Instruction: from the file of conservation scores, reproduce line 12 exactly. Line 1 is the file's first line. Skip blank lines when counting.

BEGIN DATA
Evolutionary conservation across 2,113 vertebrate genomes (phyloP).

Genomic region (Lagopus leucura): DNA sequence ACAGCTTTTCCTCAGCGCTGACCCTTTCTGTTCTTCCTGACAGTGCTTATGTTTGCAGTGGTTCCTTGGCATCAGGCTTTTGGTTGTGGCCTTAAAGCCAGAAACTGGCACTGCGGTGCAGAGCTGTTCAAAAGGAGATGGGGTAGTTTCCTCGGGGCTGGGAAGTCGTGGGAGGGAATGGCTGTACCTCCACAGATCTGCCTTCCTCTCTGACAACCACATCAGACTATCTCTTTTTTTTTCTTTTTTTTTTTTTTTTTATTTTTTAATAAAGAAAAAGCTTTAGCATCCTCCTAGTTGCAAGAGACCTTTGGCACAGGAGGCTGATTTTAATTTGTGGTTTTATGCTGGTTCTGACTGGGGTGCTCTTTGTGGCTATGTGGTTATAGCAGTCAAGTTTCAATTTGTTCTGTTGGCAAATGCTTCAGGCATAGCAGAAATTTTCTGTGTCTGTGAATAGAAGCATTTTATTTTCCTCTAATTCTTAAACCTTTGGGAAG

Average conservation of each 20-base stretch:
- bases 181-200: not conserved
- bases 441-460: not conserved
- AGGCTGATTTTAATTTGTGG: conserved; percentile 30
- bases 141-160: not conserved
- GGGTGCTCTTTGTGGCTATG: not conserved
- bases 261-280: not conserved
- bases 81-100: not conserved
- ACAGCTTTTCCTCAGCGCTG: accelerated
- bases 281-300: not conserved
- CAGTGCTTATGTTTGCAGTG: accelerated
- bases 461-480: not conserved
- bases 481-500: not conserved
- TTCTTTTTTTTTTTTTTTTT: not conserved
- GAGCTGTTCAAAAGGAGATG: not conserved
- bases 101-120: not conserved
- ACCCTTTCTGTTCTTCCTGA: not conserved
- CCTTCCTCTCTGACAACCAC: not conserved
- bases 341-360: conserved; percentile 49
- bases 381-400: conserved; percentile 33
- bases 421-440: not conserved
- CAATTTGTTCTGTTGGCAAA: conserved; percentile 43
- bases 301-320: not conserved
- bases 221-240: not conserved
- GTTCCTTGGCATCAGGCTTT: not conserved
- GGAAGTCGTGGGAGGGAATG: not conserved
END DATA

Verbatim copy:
- bases 281-300: not conserved